Retention Marketing Primer, Part 1

Retention marketing, or getting customers who previously bought from you to purchase again, is a lot like being married. Unlike dating, existing relationships require work to keep them interesting and exciting.

You can better target marketing messages and more cost-effectively meet buyers’ expressed needs using their contact information and purchase history. Having purchased from the company in the past, existing customers are familiar with your firm’s brand and hopefully are predisposed to shop with you again.

Three Retention Marketing Goals

With increased transparency and expansion of social media, retention marketing is no longer just about getting more sales. It’s also about:

  • Keeping existing customers active and purchasing to increase sales while reducing attrition and churn
  • Supporting the buying decision by making customers feel good about their purchases; providing more information to help use the product; and aiding returns if the order doesn’t meet their needs
  • Providing support and an advocacy venue for customers to express their opinions and refer friends
  • Today, we’ll look at keeping existing customers active. In follow-up columns, we’ll cover supporting the buying decision and providing an advocacy venue.

    Five Challenges of Retention Marketing

    To provide ongoing communications that remain fresh, retention marketers must overcome five hurdles:

  • Make presentations seem fresh. Don’t continually reuse the same creative.
  • Keep products looking different. This is especially important when customers have seen them multiple times.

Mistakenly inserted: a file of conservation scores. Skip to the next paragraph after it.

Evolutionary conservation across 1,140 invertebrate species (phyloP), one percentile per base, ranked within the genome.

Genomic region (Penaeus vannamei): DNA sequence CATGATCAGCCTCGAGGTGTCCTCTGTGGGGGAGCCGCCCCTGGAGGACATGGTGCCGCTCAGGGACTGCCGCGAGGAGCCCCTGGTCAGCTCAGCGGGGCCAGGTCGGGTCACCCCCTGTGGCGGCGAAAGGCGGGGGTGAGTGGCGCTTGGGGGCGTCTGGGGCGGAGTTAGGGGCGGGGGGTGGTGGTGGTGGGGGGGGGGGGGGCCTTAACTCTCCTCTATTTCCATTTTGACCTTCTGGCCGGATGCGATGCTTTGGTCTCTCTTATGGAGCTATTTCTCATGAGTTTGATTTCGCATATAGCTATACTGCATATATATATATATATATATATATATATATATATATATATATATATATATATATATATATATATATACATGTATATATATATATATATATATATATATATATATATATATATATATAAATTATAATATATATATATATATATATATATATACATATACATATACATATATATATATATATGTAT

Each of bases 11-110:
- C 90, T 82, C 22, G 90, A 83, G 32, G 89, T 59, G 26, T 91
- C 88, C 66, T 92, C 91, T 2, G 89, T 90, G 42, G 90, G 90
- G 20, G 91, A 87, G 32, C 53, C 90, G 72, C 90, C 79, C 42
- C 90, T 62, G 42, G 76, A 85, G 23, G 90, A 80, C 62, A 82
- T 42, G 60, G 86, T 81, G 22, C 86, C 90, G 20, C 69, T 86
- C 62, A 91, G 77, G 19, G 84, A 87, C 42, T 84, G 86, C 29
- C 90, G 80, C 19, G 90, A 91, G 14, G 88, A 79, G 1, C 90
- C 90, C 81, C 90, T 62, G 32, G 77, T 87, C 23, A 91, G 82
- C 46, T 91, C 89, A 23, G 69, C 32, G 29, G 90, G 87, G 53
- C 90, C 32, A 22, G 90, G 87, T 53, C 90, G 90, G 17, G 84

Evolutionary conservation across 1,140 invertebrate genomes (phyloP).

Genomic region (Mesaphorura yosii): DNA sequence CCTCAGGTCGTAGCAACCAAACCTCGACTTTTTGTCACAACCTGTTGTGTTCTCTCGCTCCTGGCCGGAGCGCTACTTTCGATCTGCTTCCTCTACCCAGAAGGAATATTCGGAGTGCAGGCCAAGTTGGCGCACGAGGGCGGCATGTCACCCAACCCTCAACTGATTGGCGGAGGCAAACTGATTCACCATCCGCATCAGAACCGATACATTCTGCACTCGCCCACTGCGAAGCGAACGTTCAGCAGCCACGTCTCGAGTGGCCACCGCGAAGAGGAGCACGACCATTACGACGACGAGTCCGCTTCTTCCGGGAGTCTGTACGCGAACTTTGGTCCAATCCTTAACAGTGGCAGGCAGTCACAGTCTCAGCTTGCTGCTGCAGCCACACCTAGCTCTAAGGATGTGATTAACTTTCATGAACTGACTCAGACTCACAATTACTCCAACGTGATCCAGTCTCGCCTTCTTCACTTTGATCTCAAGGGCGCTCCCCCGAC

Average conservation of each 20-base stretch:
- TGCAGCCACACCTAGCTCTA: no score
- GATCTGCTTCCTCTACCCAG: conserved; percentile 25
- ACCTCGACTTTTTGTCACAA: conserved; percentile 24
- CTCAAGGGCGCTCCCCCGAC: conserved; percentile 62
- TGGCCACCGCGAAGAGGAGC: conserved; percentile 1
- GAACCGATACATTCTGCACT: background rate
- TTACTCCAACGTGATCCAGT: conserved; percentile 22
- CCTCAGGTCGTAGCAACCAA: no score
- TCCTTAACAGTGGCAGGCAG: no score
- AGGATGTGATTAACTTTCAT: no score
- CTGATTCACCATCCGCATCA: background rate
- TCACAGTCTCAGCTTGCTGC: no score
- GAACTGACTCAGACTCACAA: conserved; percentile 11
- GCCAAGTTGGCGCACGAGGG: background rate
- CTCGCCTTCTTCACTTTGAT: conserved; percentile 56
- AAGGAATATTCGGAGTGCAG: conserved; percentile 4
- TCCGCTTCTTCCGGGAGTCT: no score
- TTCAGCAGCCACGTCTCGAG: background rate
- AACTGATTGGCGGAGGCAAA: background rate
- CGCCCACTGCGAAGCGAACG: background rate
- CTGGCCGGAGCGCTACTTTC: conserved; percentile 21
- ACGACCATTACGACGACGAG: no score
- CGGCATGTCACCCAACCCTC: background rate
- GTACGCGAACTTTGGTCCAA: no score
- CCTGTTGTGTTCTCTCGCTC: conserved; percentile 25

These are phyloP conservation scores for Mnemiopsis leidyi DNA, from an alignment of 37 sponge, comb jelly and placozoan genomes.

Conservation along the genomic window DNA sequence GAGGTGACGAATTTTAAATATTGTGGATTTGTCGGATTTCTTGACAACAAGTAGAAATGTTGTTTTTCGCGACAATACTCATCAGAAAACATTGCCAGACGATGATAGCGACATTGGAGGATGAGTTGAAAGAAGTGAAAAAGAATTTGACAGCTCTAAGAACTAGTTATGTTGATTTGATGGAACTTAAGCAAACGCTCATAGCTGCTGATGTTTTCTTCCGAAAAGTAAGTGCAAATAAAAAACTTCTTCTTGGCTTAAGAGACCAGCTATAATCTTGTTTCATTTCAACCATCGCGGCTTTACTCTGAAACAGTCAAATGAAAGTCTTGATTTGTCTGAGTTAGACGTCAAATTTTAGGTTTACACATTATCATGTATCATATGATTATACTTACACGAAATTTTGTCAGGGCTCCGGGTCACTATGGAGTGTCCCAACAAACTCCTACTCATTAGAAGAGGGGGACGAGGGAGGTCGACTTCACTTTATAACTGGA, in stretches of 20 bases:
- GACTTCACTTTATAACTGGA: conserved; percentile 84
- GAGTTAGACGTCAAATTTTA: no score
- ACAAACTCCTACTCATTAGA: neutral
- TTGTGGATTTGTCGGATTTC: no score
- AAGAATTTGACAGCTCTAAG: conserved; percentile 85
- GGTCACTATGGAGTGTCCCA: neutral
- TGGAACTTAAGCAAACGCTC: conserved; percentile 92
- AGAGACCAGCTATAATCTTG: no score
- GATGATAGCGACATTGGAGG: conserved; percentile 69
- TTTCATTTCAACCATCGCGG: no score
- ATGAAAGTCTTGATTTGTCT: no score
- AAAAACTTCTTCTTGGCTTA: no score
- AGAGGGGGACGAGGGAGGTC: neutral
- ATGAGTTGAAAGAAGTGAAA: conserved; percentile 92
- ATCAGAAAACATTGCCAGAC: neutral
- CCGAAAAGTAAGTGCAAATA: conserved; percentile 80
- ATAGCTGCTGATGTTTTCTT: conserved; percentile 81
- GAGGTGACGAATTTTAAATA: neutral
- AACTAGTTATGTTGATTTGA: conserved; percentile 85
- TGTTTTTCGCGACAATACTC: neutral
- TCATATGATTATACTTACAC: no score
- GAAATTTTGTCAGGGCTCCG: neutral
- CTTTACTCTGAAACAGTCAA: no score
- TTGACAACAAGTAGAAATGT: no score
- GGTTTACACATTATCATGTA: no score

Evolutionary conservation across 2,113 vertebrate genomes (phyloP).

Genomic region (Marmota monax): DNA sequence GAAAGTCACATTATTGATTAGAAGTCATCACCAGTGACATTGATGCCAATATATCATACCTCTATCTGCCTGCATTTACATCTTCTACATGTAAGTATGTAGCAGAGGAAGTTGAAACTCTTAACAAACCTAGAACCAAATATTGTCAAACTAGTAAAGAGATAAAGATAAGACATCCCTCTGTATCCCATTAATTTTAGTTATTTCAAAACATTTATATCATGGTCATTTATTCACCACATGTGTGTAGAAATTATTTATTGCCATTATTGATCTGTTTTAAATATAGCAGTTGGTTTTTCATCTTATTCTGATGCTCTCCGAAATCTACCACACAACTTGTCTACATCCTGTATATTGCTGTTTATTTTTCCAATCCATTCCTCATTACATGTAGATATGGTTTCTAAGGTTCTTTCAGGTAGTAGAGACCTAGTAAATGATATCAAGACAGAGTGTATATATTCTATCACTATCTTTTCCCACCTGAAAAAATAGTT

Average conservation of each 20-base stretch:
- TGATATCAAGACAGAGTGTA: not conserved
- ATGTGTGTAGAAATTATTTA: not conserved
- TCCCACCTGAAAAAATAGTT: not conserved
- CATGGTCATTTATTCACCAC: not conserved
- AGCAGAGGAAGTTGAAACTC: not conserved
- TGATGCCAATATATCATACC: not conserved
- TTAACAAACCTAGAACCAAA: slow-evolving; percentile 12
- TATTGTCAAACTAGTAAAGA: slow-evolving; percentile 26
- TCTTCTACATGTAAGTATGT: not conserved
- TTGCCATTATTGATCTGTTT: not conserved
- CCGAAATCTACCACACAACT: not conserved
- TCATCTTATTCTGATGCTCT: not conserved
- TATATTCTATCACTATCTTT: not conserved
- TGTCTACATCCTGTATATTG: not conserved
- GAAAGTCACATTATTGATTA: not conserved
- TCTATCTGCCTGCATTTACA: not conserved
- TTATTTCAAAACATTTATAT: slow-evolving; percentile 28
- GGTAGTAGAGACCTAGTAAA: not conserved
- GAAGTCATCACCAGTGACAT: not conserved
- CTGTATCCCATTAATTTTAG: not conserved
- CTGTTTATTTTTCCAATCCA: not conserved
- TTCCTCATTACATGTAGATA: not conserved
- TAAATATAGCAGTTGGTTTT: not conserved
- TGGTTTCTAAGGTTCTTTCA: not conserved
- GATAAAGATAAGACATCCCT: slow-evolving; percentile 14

• Prevent offer and promotion fatigue. Promotions often become less effective with each successive use, generating lower results.
  • Maintain the same number of annual promotions. It’s generally necessary to keep the same number of promotions each year to maintain the same sales level.
  • Overcome variability in customer quality. Shoppers may vary their purchasing levels, depending on how they were originally acquired. One red flag for retention marketers is customers who purchased for one of the following reasons:
  • Low price. Price-sensitive customers may only buy based on price, an issue in terms of both margins and profitability.
  • Free shipping and handling. Customers who were attracted with free shipping and handling offers may wait to buy until the offer is available again.
  • Gift purchase. Customers who bought the product as a gift may have no further interest in your company.
  • Competitive forces. From a customer’s perspective, how good is the competition’s offer? How strong is its advertising? Assess whether this challenge is worth meeting, cost-wise.
  • Low or special credit qualifier. This is an issue for higher priced items that are paid for over time.
  • Three Ways to Keep Customers Buying

    To keeping existing customers buying, there are three major marketing activity categories: